College Ave Student Loans products are made available through either Firstrust Bank, member FDIC or M.Y. Safra Bank, FSB, member FDIC. All loans are subject to individual approval and adherence to underwriting guidelines. Program restrictions, other terms, and conditions apply.
(1)All rates shown include the auto-pay discount. The 0.25% auto-pay interest rate reduction applies as long as a valid bank account is designated for required monthly payments. Variable rates may increase after consummation.
(2)This informational repayment example uses typical loan terms for a freshman borrower who selects the Deferred Repayment Option with a 10-year repayment term, has a $10,000 loan that is disbursed in one disbursement and a 8.35% fixed Annual Percentage Rate (“APR”): 120 monthly payments of $179.18 while in the repayment period, for a total amount of payments of $21,501.54. Loans will never have a full principal and interest monthly payment of less than $50. Your actual rates and repayment terms may vary.
(3)As certified by your school and less any other financial aid you might receive. Minimum $1,000.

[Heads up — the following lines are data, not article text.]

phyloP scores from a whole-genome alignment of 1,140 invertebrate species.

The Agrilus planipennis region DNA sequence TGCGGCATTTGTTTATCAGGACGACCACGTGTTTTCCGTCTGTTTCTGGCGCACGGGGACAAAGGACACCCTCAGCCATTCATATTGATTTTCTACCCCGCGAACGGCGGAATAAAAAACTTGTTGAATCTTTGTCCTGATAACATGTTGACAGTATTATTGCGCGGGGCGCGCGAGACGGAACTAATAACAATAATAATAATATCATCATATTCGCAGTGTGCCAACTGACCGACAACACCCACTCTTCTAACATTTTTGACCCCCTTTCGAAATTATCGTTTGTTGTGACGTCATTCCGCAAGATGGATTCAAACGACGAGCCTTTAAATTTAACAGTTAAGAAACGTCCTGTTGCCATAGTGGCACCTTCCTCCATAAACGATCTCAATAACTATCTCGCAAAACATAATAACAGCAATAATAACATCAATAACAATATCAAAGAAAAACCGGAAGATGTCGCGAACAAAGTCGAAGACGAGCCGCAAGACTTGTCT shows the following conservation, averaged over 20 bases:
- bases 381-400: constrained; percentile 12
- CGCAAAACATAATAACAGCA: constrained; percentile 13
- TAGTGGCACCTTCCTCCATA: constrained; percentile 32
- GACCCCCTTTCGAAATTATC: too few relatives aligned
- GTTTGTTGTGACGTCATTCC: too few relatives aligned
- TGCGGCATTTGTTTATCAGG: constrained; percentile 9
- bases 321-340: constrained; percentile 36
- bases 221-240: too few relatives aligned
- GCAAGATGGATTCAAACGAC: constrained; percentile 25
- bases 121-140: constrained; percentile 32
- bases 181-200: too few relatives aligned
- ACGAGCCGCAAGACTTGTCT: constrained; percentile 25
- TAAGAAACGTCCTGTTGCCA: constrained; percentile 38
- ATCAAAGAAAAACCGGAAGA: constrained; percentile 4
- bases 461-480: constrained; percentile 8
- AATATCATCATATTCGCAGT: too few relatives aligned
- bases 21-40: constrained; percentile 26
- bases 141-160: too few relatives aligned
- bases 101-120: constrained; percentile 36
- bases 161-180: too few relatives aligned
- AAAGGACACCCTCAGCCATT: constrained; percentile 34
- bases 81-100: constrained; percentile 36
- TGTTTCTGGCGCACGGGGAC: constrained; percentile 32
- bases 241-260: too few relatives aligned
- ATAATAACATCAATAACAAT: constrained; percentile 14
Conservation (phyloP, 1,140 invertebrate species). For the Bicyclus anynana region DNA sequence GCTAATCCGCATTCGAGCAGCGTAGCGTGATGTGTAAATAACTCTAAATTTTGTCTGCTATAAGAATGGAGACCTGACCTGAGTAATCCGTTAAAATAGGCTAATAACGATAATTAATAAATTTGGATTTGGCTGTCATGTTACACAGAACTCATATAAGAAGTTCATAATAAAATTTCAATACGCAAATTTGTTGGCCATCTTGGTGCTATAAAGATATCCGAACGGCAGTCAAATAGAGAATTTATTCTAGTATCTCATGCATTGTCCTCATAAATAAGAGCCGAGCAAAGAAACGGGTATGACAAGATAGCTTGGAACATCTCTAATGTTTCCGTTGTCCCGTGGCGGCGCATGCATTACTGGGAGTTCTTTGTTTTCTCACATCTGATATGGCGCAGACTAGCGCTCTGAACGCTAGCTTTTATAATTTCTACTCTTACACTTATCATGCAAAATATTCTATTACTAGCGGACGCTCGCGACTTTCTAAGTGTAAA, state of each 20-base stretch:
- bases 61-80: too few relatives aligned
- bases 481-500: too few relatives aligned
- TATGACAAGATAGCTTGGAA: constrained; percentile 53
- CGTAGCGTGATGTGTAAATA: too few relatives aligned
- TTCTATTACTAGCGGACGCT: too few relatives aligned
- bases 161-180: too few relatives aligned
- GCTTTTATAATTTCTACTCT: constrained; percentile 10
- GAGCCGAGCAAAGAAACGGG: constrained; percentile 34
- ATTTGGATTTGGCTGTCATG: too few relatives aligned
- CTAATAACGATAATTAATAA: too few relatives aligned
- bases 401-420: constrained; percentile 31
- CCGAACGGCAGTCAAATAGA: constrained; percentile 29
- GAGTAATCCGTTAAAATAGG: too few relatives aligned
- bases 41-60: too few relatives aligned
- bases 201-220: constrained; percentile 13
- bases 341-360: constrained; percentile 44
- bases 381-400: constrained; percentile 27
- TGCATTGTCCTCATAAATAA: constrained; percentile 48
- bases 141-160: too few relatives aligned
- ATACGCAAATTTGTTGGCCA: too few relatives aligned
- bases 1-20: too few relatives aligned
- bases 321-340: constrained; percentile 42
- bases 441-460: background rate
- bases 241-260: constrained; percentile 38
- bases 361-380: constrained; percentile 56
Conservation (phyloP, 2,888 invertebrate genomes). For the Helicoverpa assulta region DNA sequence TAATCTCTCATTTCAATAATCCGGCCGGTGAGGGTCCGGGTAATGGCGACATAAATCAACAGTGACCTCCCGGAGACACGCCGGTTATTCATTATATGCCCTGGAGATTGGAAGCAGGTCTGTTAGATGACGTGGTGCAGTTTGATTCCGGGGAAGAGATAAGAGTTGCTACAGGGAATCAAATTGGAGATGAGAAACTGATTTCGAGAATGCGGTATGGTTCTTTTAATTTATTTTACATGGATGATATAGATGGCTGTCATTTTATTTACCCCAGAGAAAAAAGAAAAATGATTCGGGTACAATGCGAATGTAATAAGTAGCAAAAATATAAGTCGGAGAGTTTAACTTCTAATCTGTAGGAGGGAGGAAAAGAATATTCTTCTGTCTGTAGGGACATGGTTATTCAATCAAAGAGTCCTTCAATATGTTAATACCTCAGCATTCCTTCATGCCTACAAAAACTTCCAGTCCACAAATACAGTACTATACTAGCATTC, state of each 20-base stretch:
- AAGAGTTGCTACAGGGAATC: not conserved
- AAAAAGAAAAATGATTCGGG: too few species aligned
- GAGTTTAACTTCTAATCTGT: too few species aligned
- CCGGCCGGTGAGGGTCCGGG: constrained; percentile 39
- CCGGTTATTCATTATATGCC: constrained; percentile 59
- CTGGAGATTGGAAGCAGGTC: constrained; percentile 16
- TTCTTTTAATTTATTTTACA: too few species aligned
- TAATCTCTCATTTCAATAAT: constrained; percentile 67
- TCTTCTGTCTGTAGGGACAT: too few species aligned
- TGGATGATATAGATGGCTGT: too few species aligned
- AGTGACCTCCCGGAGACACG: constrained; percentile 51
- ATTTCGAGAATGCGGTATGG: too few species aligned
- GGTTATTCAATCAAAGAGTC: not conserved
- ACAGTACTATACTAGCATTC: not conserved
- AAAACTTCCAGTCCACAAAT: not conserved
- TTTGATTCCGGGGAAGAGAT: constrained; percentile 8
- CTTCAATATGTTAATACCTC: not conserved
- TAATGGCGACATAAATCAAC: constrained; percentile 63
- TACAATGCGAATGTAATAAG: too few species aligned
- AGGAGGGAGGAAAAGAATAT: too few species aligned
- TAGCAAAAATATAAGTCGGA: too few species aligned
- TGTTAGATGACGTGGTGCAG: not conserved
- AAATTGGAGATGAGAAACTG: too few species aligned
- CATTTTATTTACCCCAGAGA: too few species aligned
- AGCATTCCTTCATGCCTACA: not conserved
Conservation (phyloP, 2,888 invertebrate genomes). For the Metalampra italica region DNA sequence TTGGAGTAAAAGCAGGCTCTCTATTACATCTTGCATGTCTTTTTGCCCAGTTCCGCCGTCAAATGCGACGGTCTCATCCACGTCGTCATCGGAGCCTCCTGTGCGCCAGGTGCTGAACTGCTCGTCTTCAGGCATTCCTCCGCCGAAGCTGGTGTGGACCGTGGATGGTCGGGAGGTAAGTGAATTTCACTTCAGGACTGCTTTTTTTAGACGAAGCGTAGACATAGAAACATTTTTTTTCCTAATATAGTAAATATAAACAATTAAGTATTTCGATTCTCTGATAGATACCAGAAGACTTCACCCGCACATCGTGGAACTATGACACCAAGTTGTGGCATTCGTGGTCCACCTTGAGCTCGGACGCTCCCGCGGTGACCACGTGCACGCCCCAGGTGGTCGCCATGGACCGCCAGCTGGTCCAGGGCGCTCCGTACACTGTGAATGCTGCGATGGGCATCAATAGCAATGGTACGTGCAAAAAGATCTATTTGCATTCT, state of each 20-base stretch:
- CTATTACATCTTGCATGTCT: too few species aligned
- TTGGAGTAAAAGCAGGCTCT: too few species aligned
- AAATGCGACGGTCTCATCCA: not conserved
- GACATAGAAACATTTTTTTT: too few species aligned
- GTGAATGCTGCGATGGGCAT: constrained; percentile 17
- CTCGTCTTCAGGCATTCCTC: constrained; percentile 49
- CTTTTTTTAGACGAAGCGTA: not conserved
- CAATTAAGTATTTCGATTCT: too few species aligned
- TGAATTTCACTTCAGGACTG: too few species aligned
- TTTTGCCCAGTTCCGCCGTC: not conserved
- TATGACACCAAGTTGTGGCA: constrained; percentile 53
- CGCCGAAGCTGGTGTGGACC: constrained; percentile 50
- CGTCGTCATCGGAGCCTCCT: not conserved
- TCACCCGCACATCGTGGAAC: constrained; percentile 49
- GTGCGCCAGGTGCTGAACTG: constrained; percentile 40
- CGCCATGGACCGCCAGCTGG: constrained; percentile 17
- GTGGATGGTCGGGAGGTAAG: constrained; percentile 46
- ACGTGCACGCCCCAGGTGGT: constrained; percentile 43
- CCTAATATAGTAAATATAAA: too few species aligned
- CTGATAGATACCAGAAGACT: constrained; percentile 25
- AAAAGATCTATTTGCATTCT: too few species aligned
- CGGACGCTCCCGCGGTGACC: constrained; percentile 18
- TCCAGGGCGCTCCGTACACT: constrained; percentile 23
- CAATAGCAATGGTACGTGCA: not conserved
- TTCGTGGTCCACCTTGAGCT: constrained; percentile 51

Information advertised valid as of 7/1/2019. Variable interest rates may increase after consummation.
4 Important Disclosures for CommonBond.
A government loan is made according to rules set by the U.S. Department of Education. Government loans have fixed interest rates, meaning that the interest rate on a government loan will never go up or down.
Government loans also permit borrowers in financial trouble to use certain options, such as income-based repayment, which may help some borrowers. Depending on the type of loan that you have, the government may discharge your loan if you die or become permanently disabled.